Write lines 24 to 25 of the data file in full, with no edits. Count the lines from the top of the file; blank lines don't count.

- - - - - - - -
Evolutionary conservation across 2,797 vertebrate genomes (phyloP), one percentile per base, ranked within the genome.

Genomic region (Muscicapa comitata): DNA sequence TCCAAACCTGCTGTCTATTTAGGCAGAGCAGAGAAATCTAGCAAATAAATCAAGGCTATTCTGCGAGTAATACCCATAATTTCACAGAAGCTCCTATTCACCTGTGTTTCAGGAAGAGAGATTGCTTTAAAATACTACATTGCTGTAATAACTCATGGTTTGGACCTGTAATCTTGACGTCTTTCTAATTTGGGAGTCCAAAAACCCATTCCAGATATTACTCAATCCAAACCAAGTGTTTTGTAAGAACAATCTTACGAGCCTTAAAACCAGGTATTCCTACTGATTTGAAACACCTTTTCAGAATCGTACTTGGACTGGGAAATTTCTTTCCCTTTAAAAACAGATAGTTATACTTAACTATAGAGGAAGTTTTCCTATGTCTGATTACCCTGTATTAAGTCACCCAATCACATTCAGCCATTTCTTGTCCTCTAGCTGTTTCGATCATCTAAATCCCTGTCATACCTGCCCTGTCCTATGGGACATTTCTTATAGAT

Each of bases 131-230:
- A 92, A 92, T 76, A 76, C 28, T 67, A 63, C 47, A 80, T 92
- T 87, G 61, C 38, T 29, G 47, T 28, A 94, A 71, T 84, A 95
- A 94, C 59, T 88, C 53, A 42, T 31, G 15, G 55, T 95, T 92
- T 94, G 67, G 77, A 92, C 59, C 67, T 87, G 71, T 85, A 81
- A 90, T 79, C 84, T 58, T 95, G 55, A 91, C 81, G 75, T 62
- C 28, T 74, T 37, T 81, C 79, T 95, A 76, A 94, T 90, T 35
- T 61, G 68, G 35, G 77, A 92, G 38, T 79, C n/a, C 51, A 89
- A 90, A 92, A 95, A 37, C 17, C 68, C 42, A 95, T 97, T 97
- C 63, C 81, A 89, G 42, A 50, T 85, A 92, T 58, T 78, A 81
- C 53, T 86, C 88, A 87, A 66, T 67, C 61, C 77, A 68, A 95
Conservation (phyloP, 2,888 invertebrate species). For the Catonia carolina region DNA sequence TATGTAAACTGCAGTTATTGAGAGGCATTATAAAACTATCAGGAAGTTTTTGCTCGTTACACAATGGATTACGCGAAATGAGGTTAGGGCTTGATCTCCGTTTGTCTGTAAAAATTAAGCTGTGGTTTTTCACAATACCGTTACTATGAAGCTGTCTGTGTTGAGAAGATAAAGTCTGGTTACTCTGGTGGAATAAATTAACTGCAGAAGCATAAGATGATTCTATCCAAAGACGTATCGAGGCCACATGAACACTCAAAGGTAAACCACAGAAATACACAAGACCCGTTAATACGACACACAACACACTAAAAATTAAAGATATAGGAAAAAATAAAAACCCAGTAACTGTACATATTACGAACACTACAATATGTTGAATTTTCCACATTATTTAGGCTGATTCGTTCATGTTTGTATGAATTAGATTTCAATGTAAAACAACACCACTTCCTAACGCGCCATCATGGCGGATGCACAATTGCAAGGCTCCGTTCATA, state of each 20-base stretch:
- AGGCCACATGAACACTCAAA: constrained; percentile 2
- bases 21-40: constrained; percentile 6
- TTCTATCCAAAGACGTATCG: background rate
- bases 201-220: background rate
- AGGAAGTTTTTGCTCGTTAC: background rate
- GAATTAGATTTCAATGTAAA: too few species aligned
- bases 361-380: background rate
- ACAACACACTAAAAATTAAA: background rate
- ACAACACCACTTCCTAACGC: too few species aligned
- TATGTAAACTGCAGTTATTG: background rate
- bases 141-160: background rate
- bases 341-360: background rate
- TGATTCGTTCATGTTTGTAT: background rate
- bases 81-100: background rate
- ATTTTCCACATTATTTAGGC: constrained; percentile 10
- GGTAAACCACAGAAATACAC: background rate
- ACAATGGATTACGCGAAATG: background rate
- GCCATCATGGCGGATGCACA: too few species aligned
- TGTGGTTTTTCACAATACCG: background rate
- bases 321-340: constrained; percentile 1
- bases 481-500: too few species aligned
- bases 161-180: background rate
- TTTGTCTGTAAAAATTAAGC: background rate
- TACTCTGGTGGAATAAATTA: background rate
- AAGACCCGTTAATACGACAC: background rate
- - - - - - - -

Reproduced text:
- TATGTAAACTGCAGTTATTG: background rate
- bases 141-160: background rate